There are certainly many questions that need to be addressed for such a world to become a reality. For example, the question of sanitation. How can you guarantee that a refilled product will be as fresh as a brand new one if the container has been opened? I’m sure that through various techniques and technologies such challenges can be overcome. Perhaps each major reseller can have its own mini-sanitizing doo-hickey that cleans the insides of containers. Like all engineering problems, the solutions are out there as long as someone is willing to put in the effort.

Think it’s a good idea? Pass it on. 🙂

4 thoughts on “Refills: A Sustainable Solution

  1. Reply

    rob wilke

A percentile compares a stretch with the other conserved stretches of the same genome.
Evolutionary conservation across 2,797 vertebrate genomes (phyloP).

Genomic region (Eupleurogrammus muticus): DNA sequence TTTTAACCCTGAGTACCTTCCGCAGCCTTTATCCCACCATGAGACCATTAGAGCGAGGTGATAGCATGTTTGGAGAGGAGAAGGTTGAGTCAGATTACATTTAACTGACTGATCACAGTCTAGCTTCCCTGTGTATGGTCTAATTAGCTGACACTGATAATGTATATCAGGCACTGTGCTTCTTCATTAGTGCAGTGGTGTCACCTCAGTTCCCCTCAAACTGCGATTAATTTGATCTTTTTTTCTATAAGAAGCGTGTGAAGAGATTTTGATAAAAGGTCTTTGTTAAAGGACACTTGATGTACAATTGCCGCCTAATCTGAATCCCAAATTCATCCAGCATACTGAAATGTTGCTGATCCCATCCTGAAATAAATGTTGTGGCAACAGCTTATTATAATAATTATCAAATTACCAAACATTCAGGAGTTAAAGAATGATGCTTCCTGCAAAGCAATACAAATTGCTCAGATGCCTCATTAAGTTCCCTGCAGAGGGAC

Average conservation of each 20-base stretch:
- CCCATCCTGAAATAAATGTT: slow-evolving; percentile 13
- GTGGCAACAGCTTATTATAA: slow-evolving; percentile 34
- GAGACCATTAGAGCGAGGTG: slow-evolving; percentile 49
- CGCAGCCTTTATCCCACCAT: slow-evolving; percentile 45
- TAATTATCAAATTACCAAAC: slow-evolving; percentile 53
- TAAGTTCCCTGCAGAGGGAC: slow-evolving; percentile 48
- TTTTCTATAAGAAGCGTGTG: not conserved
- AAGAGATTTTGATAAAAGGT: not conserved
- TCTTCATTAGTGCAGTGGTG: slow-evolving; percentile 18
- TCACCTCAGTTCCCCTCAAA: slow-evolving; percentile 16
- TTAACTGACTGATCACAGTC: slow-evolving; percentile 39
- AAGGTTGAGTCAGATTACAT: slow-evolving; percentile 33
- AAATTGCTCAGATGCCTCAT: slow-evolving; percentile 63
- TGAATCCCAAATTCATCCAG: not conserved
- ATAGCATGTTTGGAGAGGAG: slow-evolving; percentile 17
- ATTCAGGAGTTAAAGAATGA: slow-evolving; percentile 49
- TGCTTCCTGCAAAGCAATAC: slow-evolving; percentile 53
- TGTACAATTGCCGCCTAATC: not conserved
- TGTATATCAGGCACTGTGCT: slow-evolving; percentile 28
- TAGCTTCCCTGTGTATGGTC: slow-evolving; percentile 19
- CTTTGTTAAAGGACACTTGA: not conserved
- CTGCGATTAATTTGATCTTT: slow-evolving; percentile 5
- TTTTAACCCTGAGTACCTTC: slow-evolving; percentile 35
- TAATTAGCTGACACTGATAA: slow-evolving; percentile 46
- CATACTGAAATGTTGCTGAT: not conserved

great blog again, i like how you think…

    maybe this down economy will get people thinking and/or doing that way, as sad as it is, I think the only motivator for the masses is money, so if RBPs are cheaper than the alternative, then the new day is born.

  2. Reply

    Greg Slepak Post author

    Thanks Rob! It probably won’t happen anytime soon unfortunately though, simply because it would require a significant change to the infrastructure of the entire system. Just looking at how long it’s taking them to go from gas to electric cars is a great example, where the move is from gas stations to electrical outlets. :-\

  3. Reply